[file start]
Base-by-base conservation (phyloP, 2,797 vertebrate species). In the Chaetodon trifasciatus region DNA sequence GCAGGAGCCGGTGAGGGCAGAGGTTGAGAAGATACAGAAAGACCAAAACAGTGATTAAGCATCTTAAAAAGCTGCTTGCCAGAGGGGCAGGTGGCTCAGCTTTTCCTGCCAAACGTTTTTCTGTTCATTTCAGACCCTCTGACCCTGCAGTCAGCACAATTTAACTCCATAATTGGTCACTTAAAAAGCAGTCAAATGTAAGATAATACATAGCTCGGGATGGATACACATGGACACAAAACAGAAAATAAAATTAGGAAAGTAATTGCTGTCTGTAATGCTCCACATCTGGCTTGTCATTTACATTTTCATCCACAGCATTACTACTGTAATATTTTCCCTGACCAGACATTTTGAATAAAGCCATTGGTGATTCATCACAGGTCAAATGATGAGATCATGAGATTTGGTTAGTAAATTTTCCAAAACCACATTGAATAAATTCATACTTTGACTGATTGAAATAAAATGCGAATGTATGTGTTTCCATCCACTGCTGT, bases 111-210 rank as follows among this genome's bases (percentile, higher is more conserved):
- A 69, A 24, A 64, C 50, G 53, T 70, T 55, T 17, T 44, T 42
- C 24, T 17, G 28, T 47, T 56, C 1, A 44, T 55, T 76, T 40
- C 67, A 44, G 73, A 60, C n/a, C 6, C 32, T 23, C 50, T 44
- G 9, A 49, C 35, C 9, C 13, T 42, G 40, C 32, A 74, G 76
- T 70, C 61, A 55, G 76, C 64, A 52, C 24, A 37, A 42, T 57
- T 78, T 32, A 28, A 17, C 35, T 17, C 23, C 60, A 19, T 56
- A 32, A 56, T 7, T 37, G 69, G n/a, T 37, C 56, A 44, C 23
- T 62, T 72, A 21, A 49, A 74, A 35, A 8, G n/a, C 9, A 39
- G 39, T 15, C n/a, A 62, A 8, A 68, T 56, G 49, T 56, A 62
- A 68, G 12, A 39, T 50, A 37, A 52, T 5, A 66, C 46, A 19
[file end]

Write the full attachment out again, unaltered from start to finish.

Base-by-base conservation (phyloP, 2,797 vertebrate species). In the Chaetodon trifasciatus region DNA sequence GCAGGAGCCGGTGAGGGCAGAGGTTGAGAAGATACAGAAAGACCAAAACAGTGATTAAGCATCTTAAAAAGCTGCTTGCCAGAGGGGCAGGTGGCTCAGCTTTTCCTGCCAAACGTTTTTCTGTTCATTTCAGACCCTCTGACCCTGCAGTCAGCACAATTTAACTCCATAATTGGTCACTTAAAAAGCAGTCAAATGTAAGATAATACATAGCTCGGGATGGATACACATGGACACAAAACAGAAAATAAAATTAGGAAAGTAATTGCTGTCTGTAATGCTCCACATCTGGCTTGTCATTTACATTTTCATCCACAGCATTACTACTGTAATATTTTCCCTGACCAGACATTTTGAATAAAGCCATTGGTGATTCATCACAGGTCAAATGATGAGATCATGAGATTTGGTTAGTAAATTTTCCAAAACCACATTGAATAAATTCATACTTTGACTGATTGAAATAAAATGCGAATGTATGTGTTTCCATCCACTGCTGT, bases 111-210 rank as follows among this genome's bases (percentile, higher is more conserved):
- A 69, A 24, A 64, C 50, G 53, T 70, T 55, T 17, T 44, T 42
- C 24, T 17, G 28, T 47, T 56, C 1, A 44, T 55, T 76, T 40
- C 67, A 44, G 73, A 60, C n/a, C 6, C 32, T 23, C 50, T 44
- G 9, A 49, C 35, C 9, C 13, T 42, G 40, C 32, A 74, G 76
- T 70, C 61, A 55, G 76, C 64, A 52, C 24, A 37, A 42, T 57
- T 78, T 32, A 28, A 17, C 35, T 17, C 23, C 60, A 19, T 56
- A 32, A 56, T 7, T 37, G 69, G n/a, T 37, C 56, A 44, C 23
- T 62, T 72, A 21, A 49, A 74, A 35, A 8, G n/a, C 9, A 39
- G 39, T 15, C n/a, A 62, A 8, A 68, T 56, G 49, T 56, A 62
- A 68, G 12, A 39, T 50, A 37, A 52, T 5, A 66, C 46, A 19